Coin: What’s In Your (Hi-Tech) Wallet?

Take a look at your wallet. In all likelihood it’s cluttered with credit cards, reward cards and gift cards, not to mention a smattering of receipts and tickets stubs. In this age of technology, shouldn’t the way we pay be… simpler?

Enter Coin, a start-up with a mission to modernize the way we pay. Unlike Google Wallet and other tap-to-pay smartphone apps, Coin aims to make paying with a card easier, but not obsolete. Coin essentially works like a stem cell for your wallet. Its single magnetic strip can function like any of your other swipe-able means of payment, all in one familiar, credit card-shaped package.

Programming your cards into Coin is simple. The device ships with a digital card reader akin to the Square that connects to your smartphone or tablet. Simply swipe your cards into the Coin mobile app, which syncs with your card data and loads it onto your personal Coin card. Each Coin can store up to 8 cards at a time, including debit cards, credit cards, gift cards, loyalty cards and membership cards. The Coin mobile app will be available for iOS and Android, but Windows users, make your voices heard: the company vows in their FAQs to keep track of demand for Windows phone support in the future.

Coin features a single button and displays the card type and last 4-digits of your corresponding account number for secure toggling between cards, and can be used everywhere cards are accepted, including ATMs. The company’s servers, mobile app, and the Coins themselves use 128-bit or 256-bit encryption for secure transactions, and the mobile app is password protected to safeguard your sensitive card details.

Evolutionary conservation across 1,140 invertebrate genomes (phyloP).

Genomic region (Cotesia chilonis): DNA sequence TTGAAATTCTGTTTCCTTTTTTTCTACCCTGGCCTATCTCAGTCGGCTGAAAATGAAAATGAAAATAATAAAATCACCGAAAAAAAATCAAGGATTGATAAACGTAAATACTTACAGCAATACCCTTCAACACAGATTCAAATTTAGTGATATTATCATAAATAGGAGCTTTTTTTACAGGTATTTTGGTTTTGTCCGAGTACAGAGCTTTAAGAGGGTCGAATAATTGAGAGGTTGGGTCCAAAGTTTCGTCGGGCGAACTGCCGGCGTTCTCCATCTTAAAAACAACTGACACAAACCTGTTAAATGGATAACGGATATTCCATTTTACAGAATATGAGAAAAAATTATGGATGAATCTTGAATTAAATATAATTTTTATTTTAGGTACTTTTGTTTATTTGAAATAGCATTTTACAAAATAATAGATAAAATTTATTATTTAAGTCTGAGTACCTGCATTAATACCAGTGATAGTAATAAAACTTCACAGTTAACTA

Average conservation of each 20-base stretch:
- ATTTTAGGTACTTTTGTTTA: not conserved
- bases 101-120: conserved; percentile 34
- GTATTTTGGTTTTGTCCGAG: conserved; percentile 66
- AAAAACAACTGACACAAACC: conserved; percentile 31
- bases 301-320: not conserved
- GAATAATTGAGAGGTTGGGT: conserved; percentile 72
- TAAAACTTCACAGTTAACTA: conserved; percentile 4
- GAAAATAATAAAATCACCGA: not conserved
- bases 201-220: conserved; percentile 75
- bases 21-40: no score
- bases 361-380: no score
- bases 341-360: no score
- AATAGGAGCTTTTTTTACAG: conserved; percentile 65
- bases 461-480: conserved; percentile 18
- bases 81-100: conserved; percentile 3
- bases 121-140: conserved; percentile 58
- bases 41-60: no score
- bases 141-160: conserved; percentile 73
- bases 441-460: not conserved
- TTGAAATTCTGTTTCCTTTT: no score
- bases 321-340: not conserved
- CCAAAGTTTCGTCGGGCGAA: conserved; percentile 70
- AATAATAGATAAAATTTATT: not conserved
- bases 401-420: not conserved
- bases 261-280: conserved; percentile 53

For those of us who are forgetful, Coin even uses low-energy Bluetooth like an invisible tether between you and your ubiquitous sidekick: your smartphone. Closing time and you’ve left your Coin behind? The device will send an alert to your phone if you go out of your Coin’s Bluetooth range. (Leave your Coin and your phone at the bar and, well, those are just the breaks). Users can even set the Coin to automatically deactivate if it loses contact with their smartphone for a designated period of time, which could prove annoying in some circumstances, but is certainly less of a headache than canceling and re-ordering all of one’s credit cards. The company’s servers, mobile app, and the Coins themselves use 128-bit or 256-bit encryption for secure transactions, and the mobile app is password protected to safeguard your sensitive card details.

But you can’t ditch your wallet just yet. Coin can store any ID with a magnetic strip, but the company’s website notes “you should not rely on your Coin as a form of ID the next time you’re in line at the airport or at the club.”

The San Francisco-based startup, which is backed by Y Combinator and K9 Ventures, defines itself as a company with “a passion for building products that simplify, improve and fit seamlessly into your life.” While Coin certainly has promise to change the way we pay, there are some features that sound great in theory but will need to pass muster in practice.

A spokesperson for the company confirmed the Coin is designed to prevent unintentional toggling between cards, but that will have to be put to the test once the first Coins ship, as accidental toggling during the handoff to a waiter or cashier could scramble one’s finances. The product isn’t set to be released until sometime next summer, but while each Coin will retail for $100, you can pre-order yours for only $50 now. Plus, Coin is offering a $5 credit per referral, so if you do plan to pre-order, be sure to spread the Coin gospel.

Take a look at the company’s promo video to get a better sense of how Coin could transform the way you pay:

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